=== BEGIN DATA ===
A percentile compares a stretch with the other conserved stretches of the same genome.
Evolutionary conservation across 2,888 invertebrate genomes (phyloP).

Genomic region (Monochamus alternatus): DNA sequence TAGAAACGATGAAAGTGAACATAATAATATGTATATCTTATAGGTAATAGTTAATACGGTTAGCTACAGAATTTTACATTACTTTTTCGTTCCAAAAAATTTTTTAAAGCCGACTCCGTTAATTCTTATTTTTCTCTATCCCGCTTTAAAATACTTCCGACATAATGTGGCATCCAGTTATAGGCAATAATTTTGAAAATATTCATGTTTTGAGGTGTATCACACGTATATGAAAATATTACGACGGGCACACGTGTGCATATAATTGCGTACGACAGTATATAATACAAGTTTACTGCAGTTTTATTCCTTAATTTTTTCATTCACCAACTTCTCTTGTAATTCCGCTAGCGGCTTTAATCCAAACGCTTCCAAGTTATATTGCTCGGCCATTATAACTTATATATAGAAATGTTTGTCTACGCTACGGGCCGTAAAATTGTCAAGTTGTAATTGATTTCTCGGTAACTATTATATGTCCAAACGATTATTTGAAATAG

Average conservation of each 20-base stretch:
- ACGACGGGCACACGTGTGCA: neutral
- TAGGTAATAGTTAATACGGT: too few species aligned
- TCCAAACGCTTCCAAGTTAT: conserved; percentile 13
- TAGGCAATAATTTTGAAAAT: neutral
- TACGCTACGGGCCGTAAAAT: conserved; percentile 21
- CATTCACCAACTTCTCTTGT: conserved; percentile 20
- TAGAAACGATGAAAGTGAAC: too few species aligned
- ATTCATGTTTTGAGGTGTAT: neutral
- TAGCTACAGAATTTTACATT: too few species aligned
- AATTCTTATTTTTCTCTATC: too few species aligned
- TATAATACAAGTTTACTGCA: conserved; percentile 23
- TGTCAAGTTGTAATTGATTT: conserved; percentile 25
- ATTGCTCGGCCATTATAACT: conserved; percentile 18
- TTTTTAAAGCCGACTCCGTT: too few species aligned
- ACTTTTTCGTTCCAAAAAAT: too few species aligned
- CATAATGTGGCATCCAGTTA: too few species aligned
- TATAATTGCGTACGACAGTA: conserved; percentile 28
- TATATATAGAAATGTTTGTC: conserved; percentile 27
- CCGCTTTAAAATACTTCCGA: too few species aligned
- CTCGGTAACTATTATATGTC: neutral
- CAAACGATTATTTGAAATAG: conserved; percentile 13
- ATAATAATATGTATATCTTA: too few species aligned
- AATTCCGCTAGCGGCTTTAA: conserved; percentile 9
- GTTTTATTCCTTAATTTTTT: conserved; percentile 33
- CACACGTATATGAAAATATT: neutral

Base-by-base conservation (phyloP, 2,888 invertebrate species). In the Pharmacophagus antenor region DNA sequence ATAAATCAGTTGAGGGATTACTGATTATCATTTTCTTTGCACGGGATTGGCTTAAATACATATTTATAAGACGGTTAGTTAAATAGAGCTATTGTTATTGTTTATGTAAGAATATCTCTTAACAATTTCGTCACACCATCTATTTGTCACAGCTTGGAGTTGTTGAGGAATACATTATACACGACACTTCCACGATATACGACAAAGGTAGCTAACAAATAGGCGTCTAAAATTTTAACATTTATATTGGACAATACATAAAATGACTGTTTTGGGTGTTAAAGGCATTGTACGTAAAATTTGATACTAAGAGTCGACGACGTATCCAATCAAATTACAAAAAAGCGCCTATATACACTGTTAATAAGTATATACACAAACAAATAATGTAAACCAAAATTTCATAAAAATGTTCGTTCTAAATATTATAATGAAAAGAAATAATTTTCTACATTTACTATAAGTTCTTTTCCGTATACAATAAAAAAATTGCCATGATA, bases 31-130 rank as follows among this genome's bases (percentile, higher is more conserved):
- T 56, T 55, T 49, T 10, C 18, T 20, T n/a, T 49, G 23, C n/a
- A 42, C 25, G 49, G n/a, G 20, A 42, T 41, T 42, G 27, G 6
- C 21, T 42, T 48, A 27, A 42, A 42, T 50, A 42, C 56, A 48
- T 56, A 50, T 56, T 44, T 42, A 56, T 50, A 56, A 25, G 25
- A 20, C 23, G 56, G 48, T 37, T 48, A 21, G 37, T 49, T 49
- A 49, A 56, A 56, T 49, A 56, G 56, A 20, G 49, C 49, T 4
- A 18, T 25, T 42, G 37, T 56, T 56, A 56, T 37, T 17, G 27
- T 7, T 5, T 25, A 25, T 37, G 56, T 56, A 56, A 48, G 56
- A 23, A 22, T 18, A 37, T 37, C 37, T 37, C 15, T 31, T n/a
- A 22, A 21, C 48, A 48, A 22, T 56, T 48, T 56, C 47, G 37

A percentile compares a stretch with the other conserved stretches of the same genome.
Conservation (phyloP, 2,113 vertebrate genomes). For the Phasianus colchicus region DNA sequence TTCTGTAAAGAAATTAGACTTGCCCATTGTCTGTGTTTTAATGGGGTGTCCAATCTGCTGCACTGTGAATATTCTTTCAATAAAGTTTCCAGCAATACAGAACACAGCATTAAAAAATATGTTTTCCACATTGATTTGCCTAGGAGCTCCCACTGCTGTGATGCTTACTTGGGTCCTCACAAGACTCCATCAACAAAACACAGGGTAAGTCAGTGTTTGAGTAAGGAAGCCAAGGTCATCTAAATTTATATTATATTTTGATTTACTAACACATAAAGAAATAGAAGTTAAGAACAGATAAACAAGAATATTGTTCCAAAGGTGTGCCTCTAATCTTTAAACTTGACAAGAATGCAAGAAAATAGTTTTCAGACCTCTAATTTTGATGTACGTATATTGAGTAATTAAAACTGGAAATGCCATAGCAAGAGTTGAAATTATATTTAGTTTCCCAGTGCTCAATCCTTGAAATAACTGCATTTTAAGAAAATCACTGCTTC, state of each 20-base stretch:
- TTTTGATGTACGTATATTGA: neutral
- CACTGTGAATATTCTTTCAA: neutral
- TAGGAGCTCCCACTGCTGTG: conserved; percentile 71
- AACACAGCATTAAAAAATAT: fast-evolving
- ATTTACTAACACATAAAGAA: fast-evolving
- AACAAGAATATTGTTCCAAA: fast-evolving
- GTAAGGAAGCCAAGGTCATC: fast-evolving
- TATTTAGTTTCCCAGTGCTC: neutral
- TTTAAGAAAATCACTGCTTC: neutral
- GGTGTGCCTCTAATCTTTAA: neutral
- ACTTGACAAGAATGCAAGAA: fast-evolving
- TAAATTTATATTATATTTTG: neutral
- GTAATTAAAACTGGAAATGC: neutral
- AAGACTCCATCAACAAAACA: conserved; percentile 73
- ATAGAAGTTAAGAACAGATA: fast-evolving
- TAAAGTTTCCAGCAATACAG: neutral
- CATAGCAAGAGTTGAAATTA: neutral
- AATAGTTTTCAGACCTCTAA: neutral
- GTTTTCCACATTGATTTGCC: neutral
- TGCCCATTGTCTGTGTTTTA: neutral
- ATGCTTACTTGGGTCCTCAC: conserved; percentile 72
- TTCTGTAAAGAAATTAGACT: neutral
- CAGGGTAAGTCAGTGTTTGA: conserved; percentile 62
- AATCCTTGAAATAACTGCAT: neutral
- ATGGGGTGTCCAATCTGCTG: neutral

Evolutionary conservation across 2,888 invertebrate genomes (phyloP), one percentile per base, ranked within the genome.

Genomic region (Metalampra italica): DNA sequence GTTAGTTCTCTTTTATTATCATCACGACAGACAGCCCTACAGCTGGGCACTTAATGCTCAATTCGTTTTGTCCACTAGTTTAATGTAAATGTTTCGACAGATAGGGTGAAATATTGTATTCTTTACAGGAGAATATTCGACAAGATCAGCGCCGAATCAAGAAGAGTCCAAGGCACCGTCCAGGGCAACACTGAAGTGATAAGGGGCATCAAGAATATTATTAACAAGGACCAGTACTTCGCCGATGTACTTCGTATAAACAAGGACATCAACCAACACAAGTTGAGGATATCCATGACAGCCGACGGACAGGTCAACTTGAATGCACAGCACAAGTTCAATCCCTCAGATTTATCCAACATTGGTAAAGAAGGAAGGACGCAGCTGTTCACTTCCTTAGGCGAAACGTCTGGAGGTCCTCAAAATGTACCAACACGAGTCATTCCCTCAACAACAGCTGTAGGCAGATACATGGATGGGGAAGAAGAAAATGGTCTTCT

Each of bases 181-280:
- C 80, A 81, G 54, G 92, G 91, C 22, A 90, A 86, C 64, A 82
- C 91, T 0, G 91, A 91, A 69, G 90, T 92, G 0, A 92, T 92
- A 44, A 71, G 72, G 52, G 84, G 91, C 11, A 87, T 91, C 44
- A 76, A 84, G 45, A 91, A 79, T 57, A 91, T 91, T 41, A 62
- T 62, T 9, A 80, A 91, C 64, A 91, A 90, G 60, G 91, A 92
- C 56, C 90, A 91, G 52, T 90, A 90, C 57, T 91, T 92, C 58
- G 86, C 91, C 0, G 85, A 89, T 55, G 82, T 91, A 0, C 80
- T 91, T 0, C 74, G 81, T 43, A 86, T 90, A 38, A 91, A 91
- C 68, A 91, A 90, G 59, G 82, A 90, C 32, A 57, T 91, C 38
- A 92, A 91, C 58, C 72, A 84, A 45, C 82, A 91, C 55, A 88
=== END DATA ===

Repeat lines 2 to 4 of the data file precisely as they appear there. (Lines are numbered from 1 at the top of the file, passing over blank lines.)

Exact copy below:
Evolutionary conservation across 2,888 invertebrate genomes (phyloP).

Genomic region (Monochamus alternatus): DNA sequence TAGAAACGATGAAAGTGAACATAATAATATGTATATCTTATAGGTAATAGTTAATACGGTTAGCTACAGAATTTTACATTACTTTTTCGTTCCAAAAAATTTTTTAAAGCCGACTCCGTTAATTCTTATTTTTCTCTATCCCGCTTTAAAATACTTCCGACATAATGTGGCATCCAGTTATAGGCAATAATTTTGAAAATATTCATGTTTTGAGGTGTATCACACGTATATGAAAATATTACGACGGGCACACGTGTGCATATAATTGCGTACGACAGTATATAATACAAGTTTACTGCAGTTTTATTCCTTAATTTTTTCATTCACCAACTTCTCTTGTAATTCCGCTAGCGGCTTTAATCCAAACGCTTCCAAGTTATATTGCTCGGCCATTATAACTTATATATAGAAATGTTTGTCTACGCTACGGGCCGTAAAATTGTCAAGTTGTAATTGATTTCTCGGTAACTATTATATGTCCAAACGATTATTTGAAATAG

Average conservation of each 20-base stretch: